Sunday, August 5, 2012

Being an Outsider

I am currently in the middle of a one-week vacation in Japan.   I flew into Kansai International Airport in Osaka on Wednesday, and immediately  took a train to Kyoto.  It is Sunday afternoon, and I am currently in Osaka.  I have been here since Friday, and will be here until Monday morning.  I will then take a train back to Kyoto, and will remain there until the remainder of my trip when I fly out Wednesday.  Thus far, everything has been incredible, and being that I prefer large cities, I thought I would enjoy Osaka more, but the contrary has been the case.   That does not take anything away from Osaka.  It is also an amazing city.  

For the last few years, it has been a dream of mine to visit Japan, and being here has sort of been surreal.  Interacting with the people, eating the food, and experiencing the culture have all been learning experiences.  Back home, and even in Korea, interacting with Japanese people has been a rarity.  Although I have known numerous Koreans throughout my life, I have been around very few Japanese people, so Japan has been a huge source of curiosity.

Upon arriving, I immediately felt like an outsider, and I've never felt that way in Korea.  I arrived in Korea with a strong knowledge of Korean culture.  Although I am not fluent, I've known enough of the language to be polite, and to get what I've needed.   Koreans have many times seemed willing to at least make an effort to speak English during the times that my knowledge of the Korean language has been insufficient.  That is not the case here in Japan.  Japan is sort of like America in that here, they expect foreigners to speak their language, and they rarely speak English here during interactions with them.  Fewer signs and documents are in English, and only on one or two occasions have Japanese people actually spoken English to me.  The only thing that I've been able to say in Japanese is "arigato cojaimas," which means Thank you.  I also know nothing about Japanese manners and customs.  When interacting with older people in Korea, it always seems to be polite to nod, or even bow.  Although they bow and nod in Japan, they don't seem to do so as much, so I have zero knowledge on when and when not to do so.  Having no knowledge of the language and basic etiquette can cause one to immediately feel like an outsider.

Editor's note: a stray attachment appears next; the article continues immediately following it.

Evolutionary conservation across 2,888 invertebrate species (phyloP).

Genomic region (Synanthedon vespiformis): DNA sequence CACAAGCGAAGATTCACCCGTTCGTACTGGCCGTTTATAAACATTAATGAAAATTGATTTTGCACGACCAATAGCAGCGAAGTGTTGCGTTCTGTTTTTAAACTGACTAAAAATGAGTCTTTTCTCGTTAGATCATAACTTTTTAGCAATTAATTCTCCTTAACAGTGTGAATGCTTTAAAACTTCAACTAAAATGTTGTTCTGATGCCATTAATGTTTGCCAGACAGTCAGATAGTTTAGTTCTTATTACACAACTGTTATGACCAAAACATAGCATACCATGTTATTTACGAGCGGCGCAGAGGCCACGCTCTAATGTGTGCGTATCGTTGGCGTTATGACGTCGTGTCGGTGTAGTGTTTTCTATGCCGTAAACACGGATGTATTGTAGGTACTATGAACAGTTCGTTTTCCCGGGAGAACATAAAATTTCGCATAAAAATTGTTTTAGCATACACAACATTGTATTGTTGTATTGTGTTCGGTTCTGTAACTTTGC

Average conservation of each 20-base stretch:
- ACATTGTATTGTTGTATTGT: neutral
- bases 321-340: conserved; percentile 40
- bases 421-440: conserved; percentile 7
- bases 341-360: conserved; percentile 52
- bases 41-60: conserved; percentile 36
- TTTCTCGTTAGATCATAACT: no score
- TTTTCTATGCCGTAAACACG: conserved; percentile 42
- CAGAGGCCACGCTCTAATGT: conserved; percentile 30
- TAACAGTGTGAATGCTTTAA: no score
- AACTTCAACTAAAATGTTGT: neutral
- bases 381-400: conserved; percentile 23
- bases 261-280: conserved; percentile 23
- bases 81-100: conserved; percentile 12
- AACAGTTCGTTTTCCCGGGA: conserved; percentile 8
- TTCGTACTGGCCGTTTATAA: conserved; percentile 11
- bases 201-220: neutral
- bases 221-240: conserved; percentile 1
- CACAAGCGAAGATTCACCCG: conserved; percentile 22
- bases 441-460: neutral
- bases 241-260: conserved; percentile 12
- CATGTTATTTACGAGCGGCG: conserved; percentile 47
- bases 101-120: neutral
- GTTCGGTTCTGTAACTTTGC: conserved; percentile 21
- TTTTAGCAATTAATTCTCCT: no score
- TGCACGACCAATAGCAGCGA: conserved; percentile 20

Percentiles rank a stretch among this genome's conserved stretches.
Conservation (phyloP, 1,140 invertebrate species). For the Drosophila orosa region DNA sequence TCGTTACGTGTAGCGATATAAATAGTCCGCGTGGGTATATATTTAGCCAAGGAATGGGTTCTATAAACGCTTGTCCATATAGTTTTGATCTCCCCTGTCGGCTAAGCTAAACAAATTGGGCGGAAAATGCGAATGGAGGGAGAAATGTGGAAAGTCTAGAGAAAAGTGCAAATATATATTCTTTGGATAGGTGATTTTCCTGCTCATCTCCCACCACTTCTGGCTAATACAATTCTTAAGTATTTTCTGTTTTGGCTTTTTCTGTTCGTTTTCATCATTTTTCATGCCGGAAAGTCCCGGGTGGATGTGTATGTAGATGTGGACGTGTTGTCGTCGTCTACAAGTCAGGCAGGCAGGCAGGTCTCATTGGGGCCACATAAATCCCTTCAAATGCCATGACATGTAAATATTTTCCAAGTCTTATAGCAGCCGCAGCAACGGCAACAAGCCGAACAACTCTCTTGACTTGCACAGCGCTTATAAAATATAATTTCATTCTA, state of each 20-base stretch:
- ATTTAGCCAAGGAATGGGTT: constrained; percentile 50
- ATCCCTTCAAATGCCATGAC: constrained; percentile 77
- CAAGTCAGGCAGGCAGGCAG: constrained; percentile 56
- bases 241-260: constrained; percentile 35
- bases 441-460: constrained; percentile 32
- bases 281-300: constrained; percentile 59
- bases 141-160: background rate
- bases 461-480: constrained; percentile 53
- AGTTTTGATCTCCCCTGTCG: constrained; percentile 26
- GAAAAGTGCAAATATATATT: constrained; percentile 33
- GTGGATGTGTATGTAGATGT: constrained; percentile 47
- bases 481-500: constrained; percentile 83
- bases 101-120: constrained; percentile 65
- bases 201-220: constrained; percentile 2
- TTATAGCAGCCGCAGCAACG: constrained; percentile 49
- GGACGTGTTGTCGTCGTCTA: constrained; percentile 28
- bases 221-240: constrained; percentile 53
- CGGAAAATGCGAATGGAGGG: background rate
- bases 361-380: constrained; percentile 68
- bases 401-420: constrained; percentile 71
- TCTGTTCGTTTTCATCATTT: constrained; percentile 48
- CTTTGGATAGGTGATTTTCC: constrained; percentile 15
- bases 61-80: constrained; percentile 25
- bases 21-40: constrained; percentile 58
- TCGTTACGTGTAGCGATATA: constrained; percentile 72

In Korea, although I don't look Korean, I have always been fairly familiar with the etiquette and customs, so when Koreans look at me as if I don't belong, I am secure and confident in my identity as a person of Korean descent to know that I do.  I have become quite used to that mentality.  Being here in Japan, I now know how my foreign friends in Korea feel in being exposed to an unfamiliar culture with unfamiliar norms, unfamiliar manners, and unfamiliar customs.  In Korea, I've found myself being rather judgmental of the foreign community for their lack of understanding of Korean culture.  I've now learned to be more sympathetic.

Being in an unfamiliar place, I've learned to remain quiet, smile, observe, then imitate.  

Japanese Ramen has been my favorite dishes here in Japan thus far.  It is nothing like the Ramen in Korea or America.  It is of a much higher quality.  The broth is so much richer and better tasting being that it is homemade, and doesn't come from a packet.  The texture of the noodles seems to be slightly more chewy.  The meat that is added always seems to be of a high quality.  To call it ramen sort of does it an injustice because when people from America or Korea think of Ramen, they immediately think of the store-bought packages.  

Upon arriving in Osaka in Kansai airport, one of the first things that I did was enter the food court for lunch.  Knowing nothing about Japanese cuisine, I chose the first restaurant that I saw, which was one that served Ramen.  The woman greeted me in Japanese, and I was absolutely clueless as to what she was telling me.  I sort of nonverbally informed her that I don't know Japanese, and I immediately smiled in such a way to make light of the situation.  Luckily, the menu had pictures of every dish.  I chose the one that seemed to have the highest amount of meat per price, so continuing to smile, I gently pointed to the picture of the dish that I wanted to order.  She smiled back, and spoke softly, as Japanese people seem to always do, telling me what seemed to be the price, the instructions of where to eat the food, and what to do with my dishes once finished.  

Some of my Korean friends told me that Japanese table manners are slightly different, so I was rather self conscious. I immediately began to observe how other people around me were eating.  I noticed that they were loudly slurping when eating their noodles.  I began do so also, and was quite pleased to remain oblivious to all the others eating.  The broth in the soup was amazing, and one of the best broths that I have ever eaten.  I wanted to consume every bit of it, and the spoon was a rather uncomfortable tool.  Once again, I looked up to observe.  I noticed people were drinking straight from the bowls.  I immediately began to do so, and was once again happy to remain oblivious.  

Although initially being exposed to an unfamiliar culture, I have found that in any culture, it is always polite to remain quiet, and warmly smile frequently in interactions.  And when in doubt, observe others around you to see what they do, and imitate.  And even when I have been incorrect, I have found that people are less likely to be agitated when I am quiet and pleasant.  

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